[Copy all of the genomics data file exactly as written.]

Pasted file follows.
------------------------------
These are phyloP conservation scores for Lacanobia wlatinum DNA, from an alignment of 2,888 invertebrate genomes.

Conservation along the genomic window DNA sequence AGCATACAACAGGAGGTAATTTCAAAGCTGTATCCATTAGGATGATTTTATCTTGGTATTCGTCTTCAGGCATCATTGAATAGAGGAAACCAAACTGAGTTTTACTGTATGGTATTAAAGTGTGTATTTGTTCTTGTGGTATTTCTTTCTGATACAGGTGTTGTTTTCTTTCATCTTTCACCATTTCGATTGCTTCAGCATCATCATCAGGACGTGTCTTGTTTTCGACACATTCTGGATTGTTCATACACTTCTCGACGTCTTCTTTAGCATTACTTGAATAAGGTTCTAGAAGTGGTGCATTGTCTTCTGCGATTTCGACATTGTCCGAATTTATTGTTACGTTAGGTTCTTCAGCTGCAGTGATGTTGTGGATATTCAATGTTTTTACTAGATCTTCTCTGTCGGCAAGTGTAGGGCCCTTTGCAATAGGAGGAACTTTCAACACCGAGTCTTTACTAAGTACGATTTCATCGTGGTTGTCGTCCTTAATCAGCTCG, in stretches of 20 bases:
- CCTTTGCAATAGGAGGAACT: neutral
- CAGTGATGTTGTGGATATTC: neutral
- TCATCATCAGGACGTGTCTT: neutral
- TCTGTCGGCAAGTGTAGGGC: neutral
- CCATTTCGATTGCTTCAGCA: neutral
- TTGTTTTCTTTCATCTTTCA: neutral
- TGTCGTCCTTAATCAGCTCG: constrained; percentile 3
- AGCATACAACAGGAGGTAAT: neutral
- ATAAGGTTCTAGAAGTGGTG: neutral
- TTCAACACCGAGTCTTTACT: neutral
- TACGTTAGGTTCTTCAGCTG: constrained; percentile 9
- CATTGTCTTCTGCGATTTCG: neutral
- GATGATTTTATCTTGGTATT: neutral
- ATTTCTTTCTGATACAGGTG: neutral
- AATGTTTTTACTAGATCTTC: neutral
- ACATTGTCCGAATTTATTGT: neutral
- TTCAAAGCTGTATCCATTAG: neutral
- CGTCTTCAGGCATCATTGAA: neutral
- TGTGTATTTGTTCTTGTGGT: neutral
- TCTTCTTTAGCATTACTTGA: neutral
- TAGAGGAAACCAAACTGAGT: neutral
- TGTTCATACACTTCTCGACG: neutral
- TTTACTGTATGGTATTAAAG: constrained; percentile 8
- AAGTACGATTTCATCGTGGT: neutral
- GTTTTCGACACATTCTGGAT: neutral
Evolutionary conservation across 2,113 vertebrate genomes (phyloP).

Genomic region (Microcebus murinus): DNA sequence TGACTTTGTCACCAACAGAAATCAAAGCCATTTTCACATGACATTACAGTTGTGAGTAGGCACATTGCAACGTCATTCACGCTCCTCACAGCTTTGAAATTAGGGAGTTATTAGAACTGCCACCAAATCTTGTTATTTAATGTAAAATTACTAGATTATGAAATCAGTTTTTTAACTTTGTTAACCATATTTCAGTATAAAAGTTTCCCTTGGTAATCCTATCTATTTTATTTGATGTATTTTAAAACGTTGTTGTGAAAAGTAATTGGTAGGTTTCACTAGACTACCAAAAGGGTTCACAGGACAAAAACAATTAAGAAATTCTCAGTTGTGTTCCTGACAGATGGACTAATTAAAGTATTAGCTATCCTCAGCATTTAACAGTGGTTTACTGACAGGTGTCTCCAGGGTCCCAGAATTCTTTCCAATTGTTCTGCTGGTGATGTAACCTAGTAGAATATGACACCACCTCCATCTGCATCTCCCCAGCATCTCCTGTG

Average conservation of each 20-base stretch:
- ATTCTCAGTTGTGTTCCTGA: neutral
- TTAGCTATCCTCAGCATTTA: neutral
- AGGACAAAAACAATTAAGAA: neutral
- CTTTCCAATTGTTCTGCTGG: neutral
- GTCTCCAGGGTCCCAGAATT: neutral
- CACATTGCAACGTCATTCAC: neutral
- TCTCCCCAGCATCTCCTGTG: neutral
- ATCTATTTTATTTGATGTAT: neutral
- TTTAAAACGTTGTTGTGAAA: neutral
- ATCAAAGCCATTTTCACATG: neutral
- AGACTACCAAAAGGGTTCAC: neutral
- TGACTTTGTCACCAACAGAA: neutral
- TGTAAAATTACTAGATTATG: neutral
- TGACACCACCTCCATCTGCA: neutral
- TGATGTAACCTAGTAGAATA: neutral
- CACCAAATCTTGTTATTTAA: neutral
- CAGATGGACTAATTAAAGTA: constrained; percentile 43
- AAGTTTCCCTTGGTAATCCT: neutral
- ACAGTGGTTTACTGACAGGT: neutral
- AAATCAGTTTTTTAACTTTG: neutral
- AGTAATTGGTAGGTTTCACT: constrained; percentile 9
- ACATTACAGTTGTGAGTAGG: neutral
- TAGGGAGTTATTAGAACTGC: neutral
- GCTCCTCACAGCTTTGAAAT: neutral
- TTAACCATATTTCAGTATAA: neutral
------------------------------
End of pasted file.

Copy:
These are phyloP conservation scores for Lacanobia wlatinum DNA, from an alignment of 2,888 invertebrate genomes.

Conservation along the genomic window DNA sequence AGCATACAACAGGAGGTAATTTCAAAGCTGTATCCATTAGGATGATTTTATCTTGGTATTCGTCTTCAGGCATCATTGAATAGAGGAAACCAAACTGAGTTTTACTGTATGGTATTAAAGTGTGTATTTGTTCTTGTGGTATTTCTTTCTGATACAGGTGTTGTTTTCTTTCATCTTTCACCATTTCGATTGCTTCAGCATCATCATCAGGACGTGTCTTGTTTTCGACACATTCTGGATTGTTCATACACTTCTCGACGTCTTCTTTAGCATTACTTGAATAAGGTTCTAGAAGTGGTGCATTGTCTTCTGCGATTTCGACATTGTCCGAATTTATTGTTACGTTAGGTTCTTCAGCTGCAGTGATGTTGTGGATATTCAATGTTTTTACTAGATCTTCTCTGTCGGCAAGTGTAGGGCCCTTTGCAATAGGAGGAACTTTCAACACCGAGTCTTTACTAAGTACGATTTCATCGTGGTTGTCGTCCTTAATCAGCTCG, in stretches of 20 bases:
- CCTTTGCAATAGGAGGAACT: neutral
- CAGTGATGTTGTGGATATTC: neutral
- TCATCATCAGGACGTGTCTT: neutral
- TCTGTCGGCAAGTGTAGGGC: neutral
- CCATTTCGATTGCTTCAGCA: neutral
- TTGTTTTCTTTCATCTTTCA: neutral
- TGTCGTCCTTAATCAGCTCG: constrained; percentile 3
- AGCATACAACAGGAGGTAAT: neutral
- ATAAGGTTCTAGAAGTGGTG: neutral
- TTCAACACCGAGTCTTTACT: neutral
- TACGTTAGGTTCTTCAGCTG: constrained; percentile 9
- CATTGTCTTCTGCGATTTCG: neutral
- GATGATTTTATCTTGGTATT: neutral
- ATTTCTTTCTGATACAGGTG: neutral
- AATGTTTTTACTAGATCTTC: neutral
- ACATTGTCCGAATTTATTGT: neutral
- TTCAAAGCTGTATCCATTAG: neutral
- CGTCTTCAGGCATCATTGAA: neutral
- TGTGTATTTGTTCTTGTGGT: neutral
- TCTTCTTTAGCATTACTTGA: neutral
- TAGAGGAAACCAAACTGAGT: neutral
- TGTTCATACACTTCTCGACG: neutral
- TTTACTGTATGGTATTAAAG: constrained; percentile 8
- AAGTACGATTTCATCGTGGT: neutral
- GTTTTCGACACATTCTGGAT: neutral
Evolutionary conservation across 2,113 vertebrate genomes (phyloP).

Genomic region (Microcebus murinus): DNA sequence TGACTTTGTCACCAACAGAAATCAAAGCCATTTTCACATGACATTACAGTTGTGAGTAGGCACATTGCAACGTCATTCACGCTCCTCACAGCTTTGAAATTAGGGAGTTATTAGAACTGCCACCAAATCTTGTTATTTAATGTAAAATTACTAGATTATGAAATCAGTTTTTTAACTTTGTTAACCATATTTCAGTATAAAAGTTTCCCTTGGTAATCCTATCTATTTTATTTGATGTATTTTAAAACGTTGTTGTGAAAAGTAATTGGTAGGTTTCACTAGACTACCAAAAGGGTTCACAGGACAAAAACAATTAAGAAATTCTCAGTTGTGTTCCTGACAGATGGACTAATTAAAGTATTAGCTATCCTCAGCATTTAACAGTGGTTTACTGACAGGTGTCTCCAGGGTCCCAGAATTCTTTCCAATTGTTCTGCTGGTGATGTAACCTAGTAGAATATGACACCACCTCCATCTGCATCTCCCCAGCATCTCCTGTG

Average conservation of each 20-base stretch:
- ATTCTCAGTTGTGTTCCTGA: neutral
- TTAGCTATCCTCAGCATTTA: neutral
- AGGACAAAAACAATTAAGAA: neutral
- CTTTCCAATTGTTCTGCTGG: neutral
- GTCTCCAGGGTCCCAGAATT: neutral
- CACATTGCAACGTCATTCAC: neutral
- TCTCCCCAGCATCTCCTGTG: neutral
- ATCTATTTTATTTGATGTAT: neutral
- TTTAAAACGTTGTTGTGAAA: neutral
- ATCAAAGCCATTTTCACATG: neutral
- AGACTACCAAAAGGGTTCAC: neutral
- TGACTTTGTCACCAACAGAA: neutral
- TGTAAAATTACTAGATTATG: neutral
- TGACACCACCTCCATCTGCA: neutral
- TGATGTAACCTAGTAGAATA: neutral
- CACCAAATCTTGTTATTTAA: neutral
- CAGATGGACTAATTAAAGTA: constrained; percentile 43
- AAGTTTCCCTTGGTAATCCT: neutral
- ACAGTGGTTTACTGACAGGT: neutral
- AAATCAGTTTTTTAACTTTG: neutral
- AGTAATTGGTAGGTTTCACT: constrained; percentile 9
- ACATTACAGTTGTGAGTAGG: neutral
- TAGGGAGTTATTAGAACTGC: neutral
- GCTCCTCACAGCTTTGAAAT: neutral
- TTAACCATATTTCAGTATAA: neutral